So, for the eight months since the start of Modi's second term, here are eight pieces of legislation that will hopefully bring back some sanity to pessimistic predictions and go some way in wiping that rather foggy progressive lens.
The PM Kisan Yojna, directed at the families of small and medium farmers (kisan) of India, offers the kind of pension protection that will go a long way in shoring up the income of a large chunk of the country's working population. The scourge of famer suicides often hit worldwide headlines and with this ambitious measure, Modi has tackled a social issue head on with crucial financial support for farmers.
The establishment of the Jal Shakti Ministry, dedicated to water (jal), is an important step towards breaking down the silos on one of the most pressing issues of our time - water conservation and access to clean drinking water. The allocation of a further half a billion dollars towards climate change initiatives in the recent federal Budget is another sign of the kind of robust policies that the Indian government is putting in place, not least Modi's personal commitment to initiatives such as the International Solar Alliance.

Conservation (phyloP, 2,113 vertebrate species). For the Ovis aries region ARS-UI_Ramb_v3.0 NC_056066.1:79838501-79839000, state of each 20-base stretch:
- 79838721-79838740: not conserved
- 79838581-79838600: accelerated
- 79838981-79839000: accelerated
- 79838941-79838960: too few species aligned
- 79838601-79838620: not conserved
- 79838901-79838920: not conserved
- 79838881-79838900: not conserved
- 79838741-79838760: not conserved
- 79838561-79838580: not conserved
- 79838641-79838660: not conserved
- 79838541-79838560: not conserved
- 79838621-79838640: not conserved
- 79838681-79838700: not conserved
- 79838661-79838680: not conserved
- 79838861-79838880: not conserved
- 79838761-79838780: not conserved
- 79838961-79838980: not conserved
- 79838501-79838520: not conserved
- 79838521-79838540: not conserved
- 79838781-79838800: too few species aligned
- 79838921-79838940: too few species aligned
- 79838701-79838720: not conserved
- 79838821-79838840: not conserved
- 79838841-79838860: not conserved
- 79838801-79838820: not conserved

Besides tackling rural poverty and environmental challenges, the government has shown a single-minded focus on fulfilling the promise of electricity for all and housing for all. One of the vital measures towards that goal is addressing the impact of corrupt urban planners of the past. After a Bill passed by the Indian Cabinet last year, at least 4 million mainly urban poor in Delhi alone will benefit from the security of knowing that their home will not be the target of bulldozers and corrupt officials.
The Indian government's historic decision to remove an anomaly in the Indian legal system, where Muslim women were not permitted fair and equitable divorce rights that their fellow Indian women enjoyed, deserves far more attention than it has received around the world.